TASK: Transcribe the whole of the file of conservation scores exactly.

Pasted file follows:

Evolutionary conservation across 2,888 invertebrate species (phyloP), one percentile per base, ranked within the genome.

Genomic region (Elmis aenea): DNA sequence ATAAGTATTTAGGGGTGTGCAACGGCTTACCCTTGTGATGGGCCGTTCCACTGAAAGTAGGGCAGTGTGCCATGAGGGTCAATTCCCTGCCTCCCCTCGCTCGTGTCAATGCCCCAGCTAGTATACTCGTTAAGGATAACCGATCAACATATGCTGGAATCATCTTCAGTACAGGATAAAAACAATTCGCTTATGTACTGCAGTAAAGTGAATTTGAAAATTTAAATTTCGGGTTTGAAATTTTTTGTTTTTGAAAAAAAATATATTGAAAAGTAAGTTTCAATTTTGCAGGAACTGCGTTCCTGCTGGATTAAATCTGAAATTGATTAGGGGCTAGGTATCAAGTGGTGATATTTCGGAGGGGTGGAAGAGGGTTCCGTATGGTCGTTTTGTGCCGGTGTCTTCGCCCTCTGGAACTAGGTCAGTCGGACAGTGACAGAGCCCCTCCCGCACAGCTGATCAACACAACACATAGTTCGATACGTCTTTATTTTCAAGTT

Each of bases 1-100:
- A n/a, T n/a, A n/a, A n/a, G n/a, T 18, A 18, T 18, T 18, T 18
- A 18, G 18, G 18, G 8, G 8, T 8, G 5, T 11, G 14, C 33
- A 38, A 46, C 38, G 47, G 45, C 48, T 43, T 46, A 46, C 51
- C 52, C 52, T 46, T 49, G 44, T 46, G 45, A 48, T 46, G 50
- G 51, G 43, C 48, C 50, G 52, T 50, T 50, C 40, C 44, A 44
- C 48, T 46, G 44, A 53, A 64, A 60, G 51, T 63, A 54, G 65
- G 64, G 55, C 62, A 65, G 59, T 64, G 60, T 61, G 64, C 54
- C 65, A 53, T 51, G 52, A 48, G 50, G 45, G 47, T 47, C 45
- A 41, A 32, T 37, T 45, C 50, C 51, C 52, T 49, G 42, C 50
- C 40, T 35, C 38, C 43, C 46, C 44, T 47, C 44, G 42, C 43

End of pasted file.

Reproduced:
Evolutionary conservation across 2,888 invertebrate species (phyloP), one percentile per base, ranked within the genome.

Genomic region (Elmis aenea): DNA sequence ATAAGTATTTAGGGGTGTGCAACGGCTTACCCTTGTGATGGGCCGTTCCACTGAAAGTAGGGCAGTGTGCCATGAGGGTCAATTCCCTGCCTCCCCTCGCTCGTGTCAATGCCCCAGCTAGTATACTCGTTAAGGATAACCGATCAACATATGCTGGAATCATCTTCAGTACAGGATAAAAACAATTCGCTTATGTACTGCAGTAAAGTGAATTTGAAAATTTAAATTTCGGGTTTGAAATTTTTTGTTTTTGAAAAAAAATATATTGAAAAGTAAGTTTCAATTTTGCAGGAACTGCGTTCCTGCTGGATTAAATCTGAAATTGATTAGGGGCTAGGTATCAAGTGGTGATATTTCGGAGGGGTGGAAGAGGGTTCCGTATGGTCGTTTTGTGCCGGTGTCTTCGCCCTCTGGAACTAGGTCAGTCGGACAGTGACAGAGCCCCTCCCGCACAGCTGATCAACACAACACATAGTTCGATACGTCTTTATTTTCAAGTT

Each of bases 1-100:
- A n/a, T n/a, A n/a, A n/a, G n/a, T 18, A 18, T 18, T 18, T 18
- A 18, G 18, G 18, G 8, G 8, T 8, G 5, T 11, G 14, C 33
- A 38, A 46, C 38, G 47, G 45, C 48, T 43, T 46, A 46, C 51
- C 52, C 52, T 46, T 49, G 44, T 46, G 45, A 48, T 46, G 50
- G 51, G 43, C 48, C 50, G 52, T 50, T 50, C 40, C 44, A 44
- C 48, T 46, G 44, A 53, A 64, A 60, G 51, T 63, A 54, G 65
- G 64, G 55, C 62, A 65, G 59, T 64, G 60, T 61, G 64, C 54
- C 65, A 53, T 51, G 52, A 48, G 50, G 45, G 47, T 47, C 45
- A 41, A 32, T 37, T 45, C 50, C 51, C 52, T 49, G 42, C 50
- C 40, T 35, C 38, C 43, C 46, C 44, T 47, C 44, G 42, C 43